Call me a seder skeptic.
I’m fond of the Passover story, its message of exile and redemption. I especially like the ritual of saving a place at the table and a glass of wine for the prophet Elijah. Like Santa Claus, he is required to visit millions of homes in a single night. Opening the door for him to come in after the seder meal is a simple act of faith that often gives rise to jokes about the prophet’s massive consumption of Manischevitz.
But Elijah was probably the first victim of my growing skepticism about religion. After age six or seven, I stopped believing that he would really turn up.
Over the years, I’ve unearthed rational explanations for pretty much all of the Hagaddah’s events. I can detail the natural phenomena that likely gave rise to each of the seven plagues, marshal historical data to demonstrate that no Jews lived anywhere near Cairo at the time of Ramses II, when the Great Pyramids were built.
All this to say, I had a hard time accepting the idea that a deer guided me to my great uncle’s grave in Vienna, and that it might have been channeling my mother’s spirit.
A search for my ancestors
This happened almost exactly three years ago, in the new (est. 1917) Jewish section of the vast Friedhöf cemetery, where members of both my parents’ families had been laid to rest. Theoretically.
I sent the genealogical information to Austria in advance so that, when I got to Vienna, it would be easier to locate the graves. The task of mapping them fell to Walter Juraschek, a guide and historian with the Jewish Welcome Service. He was a very genial man; we talked easily en route from central Vienna to the cemetery on the outskirts. He showed me a piece of paper that authoritatively plotted out my family plots.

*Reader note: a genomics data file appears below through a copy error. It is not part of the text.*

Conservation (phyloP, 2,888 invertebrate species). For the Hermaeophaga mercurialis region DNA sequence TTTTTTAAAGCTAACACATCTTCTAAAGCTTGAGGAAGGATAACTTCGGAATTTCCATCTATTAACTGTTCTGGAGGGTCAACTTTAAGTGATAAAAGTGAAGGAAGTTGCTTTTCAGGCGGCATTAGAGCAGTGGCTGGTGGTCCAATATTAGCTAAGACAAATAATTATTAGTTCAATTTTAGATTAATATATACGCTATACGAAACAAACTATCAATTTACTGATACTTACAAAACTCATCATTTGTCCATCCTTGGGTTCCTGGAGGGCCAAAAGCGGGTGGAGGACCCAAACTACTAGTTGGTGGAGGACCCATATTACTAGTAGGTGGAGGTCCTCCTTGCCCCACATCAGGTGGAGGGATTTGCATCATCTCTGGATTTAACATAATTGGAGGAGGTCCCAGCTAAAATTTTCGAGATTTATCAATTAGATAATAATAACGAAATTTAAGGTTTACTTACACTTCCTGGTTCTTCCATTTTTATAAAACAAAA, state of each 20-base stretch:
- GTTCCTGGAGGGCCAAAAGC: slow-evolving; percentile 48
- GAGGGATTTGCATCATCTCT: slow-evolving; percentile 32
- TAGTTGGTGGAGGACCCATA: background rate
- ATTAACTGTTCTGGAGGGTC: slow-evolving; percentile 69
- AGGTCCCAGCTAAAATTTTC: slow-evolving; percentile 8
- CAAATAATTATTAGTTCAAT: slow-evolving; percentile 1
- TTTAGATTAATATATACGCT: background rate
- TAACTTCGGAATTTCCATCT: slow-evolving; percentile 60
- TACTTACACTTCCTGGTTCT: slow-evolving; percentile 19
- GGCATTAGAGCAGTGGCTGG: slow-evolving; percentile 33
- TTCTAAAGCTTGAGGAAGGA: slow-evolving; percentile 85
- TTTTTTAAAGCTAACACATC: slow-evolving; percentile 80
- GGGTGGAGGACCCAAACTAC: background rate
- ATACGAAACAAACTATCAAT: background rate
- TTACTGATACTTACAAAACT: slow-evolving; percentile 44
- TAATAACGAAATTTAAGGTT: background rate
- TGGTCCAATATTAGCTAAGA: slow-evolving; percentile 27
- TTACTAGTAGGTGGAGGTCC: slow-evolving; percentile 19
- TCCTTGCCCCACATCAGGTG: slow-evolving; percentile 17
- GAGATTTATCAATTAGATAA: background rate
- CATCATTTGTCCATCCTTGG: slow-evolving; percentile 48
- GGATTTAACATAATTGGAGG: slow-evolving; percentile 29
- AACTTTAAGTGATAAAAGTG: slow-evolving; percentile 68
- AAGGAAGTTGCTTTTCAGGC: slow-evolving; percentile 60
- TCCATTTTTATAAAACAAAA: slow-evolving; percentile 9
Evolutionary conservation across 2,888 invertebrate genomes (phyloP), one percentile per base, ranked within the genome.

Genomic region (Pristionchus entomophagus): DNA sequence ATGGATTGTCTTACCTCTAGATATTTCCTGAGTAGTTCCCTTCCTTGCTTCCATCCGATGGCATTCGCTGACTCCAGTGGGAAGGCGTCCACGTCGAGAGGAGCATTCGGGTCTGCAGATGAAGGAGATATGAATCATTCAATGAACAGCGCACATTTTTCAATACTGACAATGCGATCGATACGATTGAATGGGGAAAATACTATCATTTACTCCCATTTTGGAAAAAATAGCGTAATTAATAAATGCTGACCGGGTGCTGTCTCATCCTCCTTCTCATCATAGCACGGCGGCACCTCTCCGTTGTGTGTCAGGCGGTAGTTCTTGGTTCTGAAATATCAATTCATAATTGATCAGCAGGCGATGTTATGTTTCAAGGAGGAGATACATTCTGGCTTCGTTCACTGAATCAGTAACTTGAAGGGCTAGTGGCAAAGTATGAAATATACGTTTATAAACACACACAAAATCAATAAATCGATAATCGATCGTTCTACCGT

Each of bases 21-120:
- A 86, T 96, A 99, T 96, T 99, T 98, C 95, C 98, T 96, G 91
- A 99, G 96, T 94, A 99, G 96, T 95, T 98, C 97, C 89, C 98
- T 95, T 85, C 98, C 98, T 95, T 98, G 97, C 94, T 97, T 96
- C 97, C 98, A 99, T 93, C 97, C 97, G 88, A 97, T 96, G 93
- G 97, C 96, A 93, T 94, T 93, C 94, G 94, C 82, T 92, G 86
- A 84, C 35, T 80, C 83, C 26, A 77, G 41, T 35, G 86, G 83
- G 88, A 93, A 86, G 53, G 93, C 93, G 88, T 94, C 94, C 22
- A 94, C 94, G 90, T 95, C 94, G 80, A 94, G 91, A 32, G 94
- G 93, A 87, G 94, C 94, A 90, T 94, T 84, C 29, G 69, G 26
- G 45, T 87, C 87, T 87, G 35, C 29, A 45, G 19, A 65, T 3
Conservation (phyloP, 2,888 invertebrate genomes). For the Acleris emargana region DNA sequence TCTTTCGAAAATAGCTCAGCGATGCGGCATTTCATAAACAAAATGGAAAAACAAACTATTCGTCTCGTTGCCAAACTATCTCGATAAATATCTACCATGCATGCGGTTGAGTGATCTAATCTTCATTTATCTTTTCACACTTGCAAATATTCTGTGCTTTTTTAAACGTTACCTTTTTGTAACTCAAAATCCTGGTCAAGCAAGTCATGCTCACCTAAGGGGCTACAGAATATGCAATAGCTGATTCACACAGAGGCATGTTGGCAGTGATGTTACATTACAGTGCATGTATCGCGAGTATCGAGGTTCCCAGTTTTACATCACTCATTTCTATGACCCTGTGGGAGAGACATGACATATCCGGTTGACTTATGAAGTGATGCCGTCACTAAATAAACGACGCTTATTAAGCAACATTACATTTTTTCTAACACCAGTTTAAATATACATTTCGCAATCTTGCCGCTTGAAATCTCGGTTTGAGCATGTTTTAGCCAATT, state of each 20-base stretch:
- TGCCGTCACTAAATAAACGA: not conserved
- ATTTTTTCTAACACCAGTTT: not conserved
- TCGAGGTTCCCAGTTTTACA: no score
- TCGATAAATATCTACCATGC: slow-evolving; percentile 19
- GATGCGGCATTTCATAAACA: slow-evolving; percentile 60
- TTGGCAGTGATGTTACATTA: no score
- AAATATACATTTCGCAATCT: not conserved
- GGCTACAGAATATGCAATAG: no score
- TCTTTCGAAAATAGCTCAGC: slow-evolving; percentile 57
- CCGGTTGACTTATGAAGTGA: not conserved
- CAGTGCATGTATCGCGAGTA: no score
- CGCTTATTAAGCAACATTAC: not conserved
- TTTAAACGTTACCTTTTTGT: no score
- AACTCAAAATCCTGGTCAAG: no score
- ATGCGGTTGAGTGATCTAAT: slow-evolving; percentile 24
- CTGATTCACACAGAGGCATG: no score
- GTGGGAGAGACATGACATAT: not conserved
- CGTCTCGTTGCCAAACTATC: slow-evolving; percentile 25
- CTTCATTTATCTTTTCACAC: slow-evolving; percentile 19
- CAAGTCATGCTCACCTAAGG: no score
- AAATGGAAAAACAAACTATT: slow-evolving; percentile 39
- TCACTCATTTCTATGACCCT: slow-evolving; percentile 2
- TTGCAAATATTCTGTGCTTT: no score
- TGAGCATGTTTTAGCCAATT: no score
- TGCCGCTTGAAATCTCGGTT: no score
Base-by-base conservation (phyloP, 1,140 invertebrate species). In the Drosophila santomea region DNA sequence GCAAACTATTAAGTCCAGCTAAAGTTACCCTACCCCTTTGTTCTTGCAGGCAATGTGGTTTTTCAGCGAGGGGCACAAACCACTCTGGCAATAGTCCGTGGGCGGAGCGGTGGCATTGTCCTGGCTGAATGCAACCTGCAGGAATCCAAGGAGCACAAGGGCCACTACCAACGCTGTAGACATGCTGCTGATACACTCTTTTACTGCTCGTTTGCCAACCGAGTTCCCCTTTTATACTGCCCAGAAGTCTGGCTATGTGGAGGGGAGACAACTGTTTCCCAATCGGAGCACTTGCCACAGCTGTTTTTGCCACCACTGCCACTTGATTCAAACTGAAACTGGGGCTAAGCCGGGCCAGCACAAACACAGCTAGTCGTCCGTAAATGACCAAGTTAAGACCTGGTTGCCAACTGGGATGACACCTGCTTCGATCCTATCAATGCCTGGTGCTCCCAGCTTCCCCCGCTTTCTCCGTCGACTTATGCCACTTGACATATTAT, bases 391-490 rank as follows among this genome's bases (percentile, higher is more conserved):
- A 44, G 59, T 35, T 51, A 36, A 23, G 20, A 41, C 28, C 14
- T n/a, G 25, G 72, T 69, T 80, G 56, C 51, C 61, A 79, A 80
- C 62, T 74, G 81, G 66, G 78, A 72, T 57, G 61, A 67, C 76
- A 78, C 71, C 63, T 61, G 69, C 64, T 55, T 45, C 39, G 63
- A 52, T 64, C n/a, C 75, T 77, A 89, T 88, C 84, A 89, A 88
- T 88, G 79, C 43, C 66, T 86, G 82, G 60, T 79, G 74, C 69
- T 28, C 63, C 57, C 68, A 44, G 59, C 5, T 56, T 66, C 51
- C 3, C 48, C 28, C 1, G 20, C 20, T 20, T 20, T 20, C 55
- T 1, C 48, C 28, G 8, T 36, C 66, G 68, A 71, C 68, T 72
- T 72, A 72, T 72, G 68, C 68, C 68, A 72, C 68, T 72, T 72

But we couldn’t find any of them. The cemetery was overgrown. Many of the gravestones had been toppled. The carvings on others were indecipherable. We began to grow frustrated. It was hot and we were getting tired. We were relieved when the ordeal was almost over, when only one more relative’s grave relative was on the list to check off.
That’s when we spotted a spotted a deer in the distance, resting in the grass.
I was delighted. Deer have become so commonplace in some suburban areas that they’re considered pests, but in this cemetery of my ancestors, I had another association: Bambi, the book that my mother read to me at bedtime. She would remind me over and over that the story was written by Felix Salten, another Viennese Jew who had been forced to leave his home. She was proud of the book’s popularity, of the fact that it had been made into a movie by that icon of American entertainment, Walt Disney.
To my mother, that deer was the ultimate symbol of successful assimilation into American society.
Walter had no such nostalgic associations. Lots of deer come to the cemetery, he said.
He was soon far more impressed by this one, however.
It seems my Bambi surrogate had not only rested in the row that we were seeking, but had been sitting at the foot of my great uncle’s grave. Walter and I looked at each other, astonished. Had the spirit of my mother guided me to her Uncle Siegmund?